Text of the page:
Livingstone and Davies started to put the world to rights and, with Chanderpaul to come, Essex must have started to have doubts until Walter took wickets in consecutive overs to rock Lancashire back on their heels again. When Davies fell to Porter it was 139-5 and Lancashire were subsiding. %9 from Clarke kept Lancashire just about in the hunt but, when he and Onions fell quickly, Lancashire were 74 short with only Mennie and Parkinson left. What happened was pure theatre. The last pair survived for a few overs and the target came down slowly… 70, 60. The Mennie decided that if he could see the ball, he would hit it… as far as possible! Shielding Parkinson carefully, he took charge of bringing the target down. One towering six took it below 50, another brought up his own 50. The new ball came with 38 needed. Porter took it, Meenie whacked it. 33 needed. The tension was racking up with every run. Ball with Siddle. A single. Parkinson survived the last three balls. 32 wanted. Back to Meenie. Porter with the ball. First ball… a dot. Second ball straight and on a good length. Huge swing from Meenie. Stumps re-arranged. Essex have won by 31 and the crowd could breathe again. Amazing drama and, after the wash-out in the first round of matches, Essex are up and running in their title defence.
Drama of a different sort at Headingley. Yorkshire started at 189-4, with Ballance and Leaning approaching a century partnership. Trailing by 68 on first innings Nottinghamshire needed quick wickets. Within five overs they had both the overnight not out batsman. Hodd and Shaw fell quickly too. The ball was new, two genuine tail-enders were in their sights and Nottinghamshire must have thought that they would be batting quickly. However, Tim Bresnan was still there. It is five years since he last played a Test for England, but we forget that he is still only thirty-three and even with an elbow that looks like a Chinese puzzle after multiple operations, he is still a more than useful all-rounder at this level. He added 106 runs for the last two wickets with Brooks and Coad, 77 of them with the latter. Both hit sixes the impression was of a brutal mugging when Nottinghamshire thought that they had got themselves right back into the game. The final target was 403. The only question was: how deep into the final day Nottinghamshire could take the game?
Nottinghamshire needed someone to close up an end and give the rest of the batsmen someone to work around. What happened was the sort of mess that got them relegated in 2015. Four batsmen got past 20 and three more reached double figures, but no one passed 38. However, at 135-4, they should have at least seen out the day safely. When a little sense and a cool head was needed, the middle order fell apart. Ross Taylor, Luke Fletcher and Rikki Wessels all fell shortly before the scheduled Close. With the floodlights on and sunshine, despite some black clouds, Gary Ballance took the extra half hour. It looked as if the day would end quietly as Moores and Wood tried to ensure that at least the game went into it final scheduled day, but Ben Coad made one, final effort and dynamited Wood. This left 16 balls to survive, two wickets left and Adam Lyth floating down his occasional off-breaks along with Ben Coad. Moores and Ball survived, but they can expect to face a fired-up Coad, after a five-for in the morning and two batsmen without a First Class fifty between them. One assumes that the game will end quickly in the morning and Yorkshire will go top of the table, at least until the Surrey-Hampshire match ends.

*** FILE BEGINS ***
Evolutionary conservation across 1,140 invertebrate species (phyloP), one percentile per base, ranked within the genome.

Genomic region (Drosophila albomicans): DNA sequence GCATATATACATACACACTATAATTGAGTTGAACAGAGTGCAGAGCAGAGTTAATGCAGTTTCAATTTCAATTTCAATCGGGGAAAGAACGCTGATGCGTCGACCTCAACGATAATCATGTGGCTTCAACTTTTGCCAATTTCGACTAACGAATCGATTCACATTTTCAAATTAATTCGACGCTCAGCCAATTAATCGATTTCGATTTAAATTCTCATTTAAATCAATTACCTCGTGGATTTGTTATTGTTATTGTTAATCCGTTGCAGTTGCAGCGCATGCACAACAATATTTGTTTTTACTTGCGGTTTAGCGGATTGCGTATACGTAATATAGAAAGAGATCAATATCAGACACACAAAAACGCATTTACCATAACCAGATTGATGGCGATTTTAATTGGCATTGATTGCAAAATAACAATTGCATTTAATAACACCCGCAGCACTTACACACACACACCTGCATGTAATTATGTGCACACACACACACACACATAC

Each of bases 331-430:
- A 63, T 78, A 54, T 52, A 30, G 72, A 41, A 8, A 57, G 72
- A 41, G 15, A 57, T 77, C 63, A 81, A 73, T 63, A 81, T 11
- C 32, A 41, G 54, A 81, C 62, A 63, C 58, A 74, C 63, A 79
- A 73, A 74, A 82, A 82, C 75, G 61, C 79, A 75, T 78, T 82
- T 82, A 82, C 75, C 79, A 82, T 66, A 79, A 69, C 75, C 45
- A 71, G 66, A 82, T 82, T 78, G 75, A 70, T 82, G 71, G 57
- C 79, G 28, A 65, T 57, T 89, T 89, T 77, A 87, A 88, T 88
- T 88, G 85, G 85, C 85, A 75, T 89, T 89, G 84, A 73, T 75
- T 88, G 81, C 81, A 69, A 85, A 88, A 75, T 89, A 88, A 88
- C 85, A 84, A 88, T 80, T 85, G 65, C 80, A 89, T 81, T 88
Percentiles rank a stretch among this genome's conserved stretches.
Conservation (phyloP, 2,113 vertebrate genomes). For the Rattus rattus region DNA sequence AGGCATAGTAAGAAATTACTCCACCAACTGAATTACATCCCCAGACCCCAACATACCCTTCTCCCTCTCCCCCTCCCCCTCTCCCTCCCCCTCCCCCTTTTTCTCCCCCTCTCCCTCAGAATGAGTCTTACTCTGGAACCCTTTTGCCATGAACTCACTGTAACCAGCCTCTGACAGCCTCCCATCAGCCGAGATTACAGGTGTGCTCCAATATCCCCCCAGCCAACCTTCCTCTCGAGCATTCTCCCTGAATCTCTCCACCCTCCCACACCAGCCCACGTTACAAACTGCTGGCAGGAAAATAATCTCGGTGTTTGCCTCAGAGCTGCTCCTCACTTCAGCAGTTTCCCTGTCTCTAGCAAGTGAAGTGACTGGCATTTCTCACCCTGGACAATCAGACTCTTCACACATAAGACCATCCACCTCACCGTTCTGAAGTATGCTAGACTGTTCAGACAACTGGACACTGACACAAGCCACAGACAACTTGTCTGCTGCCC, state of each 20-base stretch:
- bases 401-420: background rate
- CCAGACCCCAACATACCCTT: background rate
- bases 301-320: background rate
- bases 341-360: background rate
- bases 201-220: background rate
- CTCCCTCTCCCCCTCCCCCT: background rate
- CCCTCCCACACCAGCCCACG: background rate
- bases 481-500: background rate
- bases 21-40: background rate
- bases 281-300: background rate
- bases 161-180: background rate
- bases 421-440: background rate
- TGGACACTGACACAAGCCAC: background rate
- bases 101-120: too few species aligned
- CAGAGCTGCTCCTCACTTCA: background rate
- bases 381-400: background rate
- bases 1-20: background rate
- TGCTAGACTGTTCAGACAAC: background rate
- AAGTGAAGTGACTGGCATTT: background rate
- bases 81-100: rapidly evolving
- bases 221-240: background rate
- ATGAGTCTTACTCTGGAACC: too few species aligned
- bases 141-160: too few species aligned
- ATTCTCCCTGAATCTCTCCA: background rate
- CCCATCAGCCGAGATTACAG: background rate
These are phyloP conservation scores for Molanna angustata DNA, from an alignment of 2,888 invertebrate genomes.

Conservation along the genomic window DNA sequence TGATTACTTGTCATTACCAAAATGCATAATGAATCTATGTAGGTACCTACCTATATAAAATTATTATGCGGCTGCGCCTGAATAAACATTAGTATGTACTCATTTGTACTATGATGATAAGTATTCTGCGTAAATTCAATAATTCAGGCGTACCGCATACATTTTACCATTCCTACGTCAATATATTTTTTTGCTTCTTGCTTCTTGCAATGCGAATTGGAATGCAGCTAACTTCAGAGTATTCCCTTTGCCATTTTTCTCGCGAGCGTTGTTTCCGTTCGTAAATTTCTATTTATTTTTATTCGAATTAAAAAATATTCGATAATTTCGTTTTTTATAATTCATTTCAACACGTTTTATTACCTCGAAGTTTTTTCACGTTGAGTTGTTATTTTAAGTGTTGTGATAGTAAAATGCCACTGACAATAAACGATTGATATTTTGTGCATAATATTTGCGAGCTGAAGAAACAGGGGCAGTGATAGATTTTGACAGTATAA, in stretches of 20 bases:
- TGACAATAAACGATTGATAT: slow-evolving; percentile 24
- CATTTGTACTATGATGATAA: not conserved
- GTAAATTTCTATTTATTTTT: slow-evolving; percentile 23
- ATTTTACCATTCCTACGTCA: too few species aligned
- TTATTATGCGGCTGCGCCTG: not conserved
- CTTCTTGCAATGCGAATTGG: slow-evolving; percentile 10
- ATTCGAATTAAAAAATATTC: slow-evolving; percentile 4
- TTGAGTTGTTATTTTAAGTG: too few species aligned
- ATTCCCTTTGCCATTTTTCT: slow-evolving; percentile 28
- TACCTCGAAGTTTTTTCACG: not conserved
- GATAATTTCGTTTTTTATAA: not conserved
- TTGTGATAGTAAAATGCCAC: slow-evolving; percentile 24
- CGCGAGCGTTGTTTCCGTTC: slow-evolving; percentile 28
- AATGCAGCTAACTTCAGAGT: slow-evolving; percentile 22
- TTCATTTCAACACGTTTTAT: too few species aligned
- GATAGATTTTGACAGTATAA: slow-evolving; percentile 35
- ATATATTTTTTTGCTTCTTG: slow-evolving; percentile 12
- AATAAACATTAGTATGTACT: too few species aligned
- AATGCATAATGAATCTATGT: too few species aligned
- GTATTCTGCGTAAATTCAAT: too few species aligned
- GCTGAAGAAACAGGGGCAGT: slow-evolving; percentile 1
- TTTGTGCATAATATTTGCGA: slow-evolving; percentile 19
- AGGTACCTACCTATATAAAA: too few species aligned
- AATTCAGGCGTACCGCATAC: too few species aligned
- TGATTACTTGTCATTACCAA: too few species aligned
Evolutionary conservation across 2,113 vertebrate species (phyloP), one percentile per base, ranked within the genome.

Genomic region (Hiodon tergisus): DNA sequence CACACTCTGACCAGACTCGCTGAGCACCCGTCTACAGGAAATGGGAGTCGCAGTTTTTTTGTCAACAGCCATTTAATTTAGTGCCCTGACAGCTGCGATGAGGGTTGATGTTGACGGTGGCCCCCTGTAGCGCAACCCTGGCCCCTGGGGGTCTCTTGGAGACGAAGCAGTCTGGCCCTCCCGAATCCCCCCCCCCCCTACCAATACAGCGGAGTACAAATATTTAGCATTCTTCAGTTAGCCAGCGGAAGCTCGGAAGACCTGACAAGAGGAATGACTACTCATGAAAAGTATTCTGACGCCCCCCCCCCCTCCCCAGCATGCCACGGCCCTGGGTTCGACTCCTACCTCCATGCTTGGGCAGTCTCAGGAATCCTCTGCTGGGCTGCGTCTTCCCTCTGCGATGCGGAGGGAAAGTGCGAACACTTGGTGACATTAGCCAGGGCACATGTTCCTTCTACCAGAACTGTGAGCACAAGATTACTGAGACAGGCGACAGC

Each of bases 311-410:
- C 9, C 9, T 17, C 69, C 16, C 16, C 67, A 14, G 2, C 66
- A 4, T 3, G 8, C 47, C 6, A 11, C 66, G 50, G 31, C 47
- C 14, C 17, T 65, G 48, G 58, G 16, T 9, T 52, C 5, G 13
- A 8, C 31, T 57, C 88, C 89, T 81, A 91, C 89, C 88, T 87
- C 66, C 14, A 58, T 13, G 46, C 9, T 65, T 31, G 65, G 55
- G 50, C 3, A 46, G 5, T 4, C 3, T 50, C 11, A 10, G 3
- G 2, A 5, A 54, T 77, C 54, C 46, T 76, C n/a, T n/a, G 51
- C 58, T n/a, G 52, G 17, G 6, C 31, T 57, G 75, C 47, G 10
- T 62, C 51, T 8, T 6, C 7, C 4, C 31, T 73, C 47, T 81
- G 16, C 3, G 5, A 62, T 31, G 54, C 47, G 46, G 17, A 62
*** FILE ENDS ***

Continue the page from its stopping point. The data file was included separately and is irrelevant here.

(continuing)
So, we are left with the game that will decide who leads the Division 1 table on Monday night. A draw or a win for Hampshire and they will go top. If Surrey win, Yorkshire will be top of the table. A measure of just how much conditions have eased is that Surrey’s declared second innings was far in excess of the sum of the two first innings in this match.
Surrey started the day with Foakes and Pope batting confidently and already 281 ahead. Surrey just batted on and batted on and batted on. Ollie Pope went from 30* to 145 before Liam Dawson got him finally, by all accounts batting brilliantly and Surrey declared on 407-9, leaving Hants a mere 472 to win. Kyle Abbott came out of the slaughter best, with 3-72, but Fidel Edwards’ three wickets cost him 130 at not far short of 6-an-over. Much of the day it was Liam Dawson taking the heat, economical, but with little threat.
Bad light has helped Hants’ cause but, with Surrey off-spinner Amar Virdi, not yet 20 and in just his fourth First Class match, getting huge turn, their cause looks lost. Hampshire are 116-4 and Virdi has removed Vince and Amla, both LBW. It will be no surprise to anyone that Vince reached 33, looked good and got out. Hants should take the game into the afternoon session, but a win looks out of the question with 356 needed on the last day and only six wickets left and even a draw will take an almighty effort.